A show of hands: How many of us make completely rational choices every time, all the time? I’m waiting. Most of us do our homework before making major investments. When buying a home or a car, for example, we scrutinize our options to ensure they fit our needs and budgets. However, intangibles like style or appearance can creep in and affect our decision-making. The opinions of others, or fear of missing out, can sway us from good choices too. For many, this applies to cyber investments as well.
And then there’s decision fatigue, when we’re so exhausted that we give up—and just pick something already. We’re human. We can only process so much, and we can never be completely rational. Or can we?
A programmatic approach to security
For critical investments like cybersecurity, logic and structure must rule the day. There’s always a new threat, a new breach, a new technology to buy. Fear, Uncertainty, and Doubt (FUD) is an acronym so well-known in the industry that, well, everyone knows it. It sells. The challenge is seeing beyond scare tactics and focusing on wise choices that matter.
Imagine if we could program a computer to make sound, objective cyber investment decisions. It would function like this:
- Load cybersecurity best practices
- Ignore the FUD (mv FUD /dev/null)
- Assess current security profile (including regulatory, legal, privacy)
- Identify gaps
- Prioritize risk
- Analyze resources (time, budget, staff, capability)
- Produce risk-informed investment roadmap
- Monitor and report progress iteratively.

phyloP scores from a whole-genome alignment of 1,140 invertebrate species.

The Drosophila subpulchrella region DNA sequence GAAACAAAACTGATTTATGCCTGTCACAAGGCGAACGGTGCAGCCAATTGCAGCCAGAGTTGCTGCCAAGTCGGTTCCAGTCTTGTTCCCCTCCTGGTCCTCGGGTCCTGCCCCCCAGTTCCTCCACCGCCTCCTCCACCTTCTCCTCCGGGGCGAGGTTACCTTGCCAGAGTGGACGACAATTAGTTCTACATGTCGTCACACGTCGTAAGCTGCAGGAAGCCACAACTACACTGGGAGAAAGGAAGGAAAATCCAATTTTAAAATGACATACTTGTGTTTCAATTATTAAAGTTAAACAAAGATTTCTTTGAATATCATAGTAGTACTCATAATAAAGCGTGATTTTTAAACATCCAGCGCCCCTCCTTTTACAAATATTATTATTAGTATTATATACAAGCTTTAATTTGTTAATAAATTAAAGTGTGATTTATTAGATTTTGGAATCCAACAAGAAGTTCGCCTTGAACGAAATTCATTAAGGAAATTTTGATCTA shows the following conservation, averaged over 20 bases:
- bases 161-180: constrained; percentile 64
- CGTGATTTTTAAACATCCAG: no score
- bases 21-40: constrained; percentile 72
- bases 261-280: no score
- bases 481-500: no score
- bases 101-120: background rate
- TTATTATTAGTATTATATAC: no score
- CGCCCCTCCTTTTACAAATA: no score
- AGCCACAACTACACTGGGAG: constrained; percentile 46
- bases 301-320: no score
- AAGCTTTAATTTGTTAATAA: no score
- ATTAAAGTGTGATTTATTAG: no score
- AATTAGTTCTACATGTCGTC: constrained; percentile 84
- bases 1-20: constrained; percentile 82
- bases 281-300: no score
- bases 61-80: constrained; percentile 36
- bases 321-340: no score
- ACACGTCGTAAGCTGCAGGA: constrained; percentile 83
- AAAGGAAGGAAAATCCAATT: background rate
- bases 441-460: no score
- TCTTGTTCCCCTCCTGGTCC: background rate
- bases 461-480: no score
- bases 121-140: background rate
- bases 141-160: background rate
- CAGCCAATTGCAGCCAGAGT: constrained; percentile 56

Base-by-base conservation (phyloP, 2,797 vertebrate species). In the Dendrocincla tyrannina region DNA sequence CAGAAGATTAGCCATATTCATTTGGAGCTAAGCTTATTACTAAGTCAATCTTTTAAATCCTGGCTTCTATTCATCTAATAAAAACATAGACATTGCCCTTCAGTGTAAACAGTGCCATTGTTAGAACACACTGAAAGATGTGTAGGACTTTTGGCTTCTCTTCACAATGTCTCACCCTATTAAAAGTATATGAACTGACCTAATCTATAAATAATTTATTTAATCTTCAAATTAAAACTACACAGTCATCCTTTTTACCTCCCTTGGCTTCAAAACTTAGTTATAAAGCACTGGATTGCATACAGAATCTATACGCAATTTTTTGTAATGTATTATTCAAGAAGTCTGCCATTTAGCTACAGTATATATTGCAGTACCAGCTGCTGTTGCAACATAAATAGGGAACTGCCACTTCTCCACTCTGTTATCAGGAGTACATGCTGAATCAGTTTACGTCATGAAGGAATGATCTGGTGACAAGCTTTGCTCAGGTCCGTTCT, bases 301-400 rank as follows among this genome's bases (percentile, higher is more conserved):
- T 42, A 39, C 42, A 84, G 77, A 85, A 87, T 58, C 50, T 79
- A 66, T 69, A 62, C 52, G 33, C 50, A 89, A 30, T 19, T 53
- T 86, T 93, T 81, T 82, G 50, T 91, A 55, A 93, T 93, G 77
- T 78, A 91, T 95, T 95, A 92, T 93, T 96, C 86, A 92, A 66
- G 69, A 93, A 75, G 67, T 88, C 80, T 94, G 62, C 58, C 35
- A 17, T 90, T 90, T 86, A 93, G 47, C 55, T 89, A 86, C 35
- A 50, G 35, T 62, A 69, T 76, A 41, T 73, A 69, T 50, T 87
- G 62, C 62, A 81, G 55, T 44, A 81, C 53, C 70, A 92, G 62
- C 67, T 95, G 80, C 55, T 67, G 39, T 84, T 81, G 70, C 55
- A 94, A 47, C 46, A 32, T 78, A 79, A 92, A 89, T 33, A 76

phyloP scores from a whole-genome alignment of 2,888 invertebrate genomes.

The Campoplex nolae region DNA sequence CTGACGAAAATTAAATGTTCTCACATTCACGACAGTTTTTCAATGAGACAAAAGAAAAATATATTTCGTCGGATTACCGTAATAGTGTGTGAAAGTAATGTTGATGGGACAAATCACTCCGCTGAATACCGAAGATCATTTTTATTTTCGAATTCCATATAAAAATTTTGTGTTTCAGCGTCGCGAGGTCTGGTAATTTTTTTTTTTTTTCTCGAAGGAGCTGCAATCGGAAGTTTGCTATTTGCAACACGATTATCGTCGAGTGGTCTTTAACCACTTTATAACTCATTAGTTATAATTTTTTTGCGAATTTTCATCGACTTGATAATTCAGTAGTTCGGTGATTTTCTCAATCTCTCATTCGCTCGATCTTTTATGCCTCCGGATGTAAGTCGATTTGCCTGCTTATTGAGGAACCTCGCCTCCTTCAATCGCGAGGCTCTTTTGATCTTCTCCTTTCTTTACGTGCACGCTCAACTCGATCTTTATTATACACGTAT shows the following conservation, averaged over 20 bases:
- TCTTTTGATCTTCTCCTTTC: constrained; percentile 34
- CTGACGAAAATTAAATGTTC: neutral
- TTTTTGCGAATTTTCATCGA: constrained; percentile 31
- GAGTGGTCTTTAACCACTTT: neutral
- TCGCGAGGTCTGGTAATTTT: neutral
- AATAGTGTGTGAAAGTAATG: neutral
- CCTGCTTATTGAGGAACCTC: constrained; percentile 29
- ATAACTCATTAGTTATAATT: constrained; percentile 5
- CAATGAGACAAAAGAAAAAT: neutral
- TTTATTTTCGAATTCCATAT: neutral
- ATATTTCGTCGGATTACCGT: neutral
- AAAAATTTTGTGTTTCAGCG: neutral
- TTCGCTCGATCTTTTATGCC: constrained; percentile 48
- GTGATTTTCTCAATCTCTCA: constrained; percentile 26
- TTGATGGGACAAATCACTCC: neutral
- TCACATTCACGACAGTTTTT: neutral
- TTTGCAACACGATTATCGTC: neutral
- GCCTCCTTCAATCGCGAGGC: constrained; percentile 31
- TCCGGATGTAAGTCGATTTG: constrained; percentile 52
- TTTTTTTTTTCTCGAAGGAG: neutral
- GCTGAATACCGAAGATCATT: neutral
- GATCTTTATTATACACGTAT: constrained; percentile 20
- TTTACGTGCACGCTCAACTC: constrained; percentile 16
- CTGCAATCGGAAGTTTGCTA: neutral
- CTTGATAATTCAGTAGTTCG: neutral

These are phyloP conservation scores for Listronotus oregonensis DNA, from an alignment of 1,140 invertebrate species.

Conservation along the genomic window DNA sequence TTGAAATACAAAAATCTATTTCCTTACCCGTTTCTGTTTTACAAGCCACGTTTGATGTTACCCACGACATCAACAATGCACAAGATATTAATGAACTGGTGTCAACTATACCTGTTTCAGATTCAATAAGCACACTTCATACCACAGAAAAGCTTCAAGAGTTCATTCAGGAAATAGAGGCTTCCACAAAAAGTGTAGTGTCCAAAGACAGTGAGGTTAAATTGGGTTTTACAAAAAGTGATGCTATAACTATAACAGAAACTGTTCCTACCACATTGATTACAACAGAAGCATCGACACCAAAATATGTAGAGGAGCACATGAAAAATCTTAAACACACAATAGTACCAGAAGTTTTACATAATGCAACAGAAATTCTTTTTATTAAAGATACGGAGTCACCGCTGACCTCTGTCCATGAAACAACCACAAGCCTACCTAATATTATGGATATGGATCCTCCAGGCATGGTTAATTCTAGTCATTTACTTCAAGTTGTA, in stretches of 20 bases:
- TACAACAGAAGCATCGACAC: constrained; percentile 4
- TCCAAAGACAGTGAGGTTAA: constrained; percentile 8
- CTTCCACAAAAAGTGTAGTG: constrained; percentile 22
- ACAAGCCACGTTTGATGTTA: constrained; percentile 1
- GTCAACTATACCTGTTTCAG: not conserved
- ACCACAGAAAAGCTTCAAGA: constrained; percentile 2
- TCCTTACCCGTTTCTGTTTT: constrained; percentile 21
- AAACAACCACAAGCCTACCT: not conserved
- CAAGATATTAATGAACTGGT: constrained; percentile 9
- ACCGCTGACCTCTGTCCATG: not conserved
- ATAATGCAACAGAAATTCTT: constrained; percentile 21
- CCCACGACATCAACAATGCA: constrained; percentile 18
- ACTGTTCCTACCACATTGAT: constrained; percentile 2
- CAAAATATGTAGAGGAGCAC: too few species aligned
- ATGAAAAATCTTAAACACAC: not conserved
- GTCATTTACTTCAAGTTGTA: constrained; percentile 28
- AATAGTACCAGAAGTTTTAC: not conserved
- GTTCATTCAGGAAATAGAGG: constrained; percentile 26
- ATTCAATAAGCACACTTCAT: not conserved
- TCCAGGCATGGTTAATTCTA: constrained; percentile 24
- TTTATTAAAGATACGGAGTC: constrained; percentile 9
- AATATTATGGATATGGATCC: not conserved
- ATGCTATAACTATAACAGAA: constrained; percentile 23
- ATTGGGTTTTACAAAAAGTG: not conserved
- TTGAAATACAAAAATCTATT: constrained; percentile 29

The best part of this programmatic approach? Getting the most out of your cyber investments.
Why isn’t everyone already doing this for cyber investments?
Simple advice is often hard to follow. Eat more vegetables. Exercise each day. Get 8 hours of sleep. Unless the Matrix is reality (who can say for sure), reality is nuanced and complicated. Our IT environments certainly qualify as complex, and so is organizational structure and the politics of decision-making.
The traditional approach has security as a cost center in its own silo. It spends money hoping to stay compliant and avoid a breach, often reacting to the latest headline. There’s no way to measure success, business value, or the return on any cyber investments. And yet it somehow manages to get even more money when there’s a compliance finding or security lapse. It sounds nothing like the programmatic approach we described, yet you’ll find this is all too common.
On the other hand, the programmatic approach requires discipline, patience, and a wide base of support. It demands hard-to-find expertise and resilience despite near-constant organizational change. It’s rational, and rational is boring. The bottom line is that it’s the road less travelled because it’s hard. Or is it?
The rationale for rational
Rational might be boring but, in cybersecurity, excitement often arrives in unwelcome forms. If you want to make big strides in cyber improvement, make the most of investments, and successfully mitigate risk, then take that less-traveled road. It’s not has hard as you think.
Imagine if this was your reality:
- Executive buy-in and organization funding is built directly into your program
- Complexity is reduced as technologies are introduced and integrated according to a cohesive plan, one that supports your policy, people, and processes
- Tasks that are time-sensitive, labor-intensive, error-prone, and routine are automated, freeing your people to work on higher value activities
- Your cyber program costs less overall, because it is more efficient and effective and helps you retain your top talent.
You can start with a simple programmatic approach, like the one found in the NIST Cybersecurity Framework. It’s less than 40 pages of programmatic, risk-based magic. Or ISO-27001. It outlines how to instill the mindset in your organization and improve your cyber approach with it.
But I won’t just leave you hanging. Stay tuned for the next installment, where I’ll describe how you can successfully transition to a programmatic approach to security in your organization.
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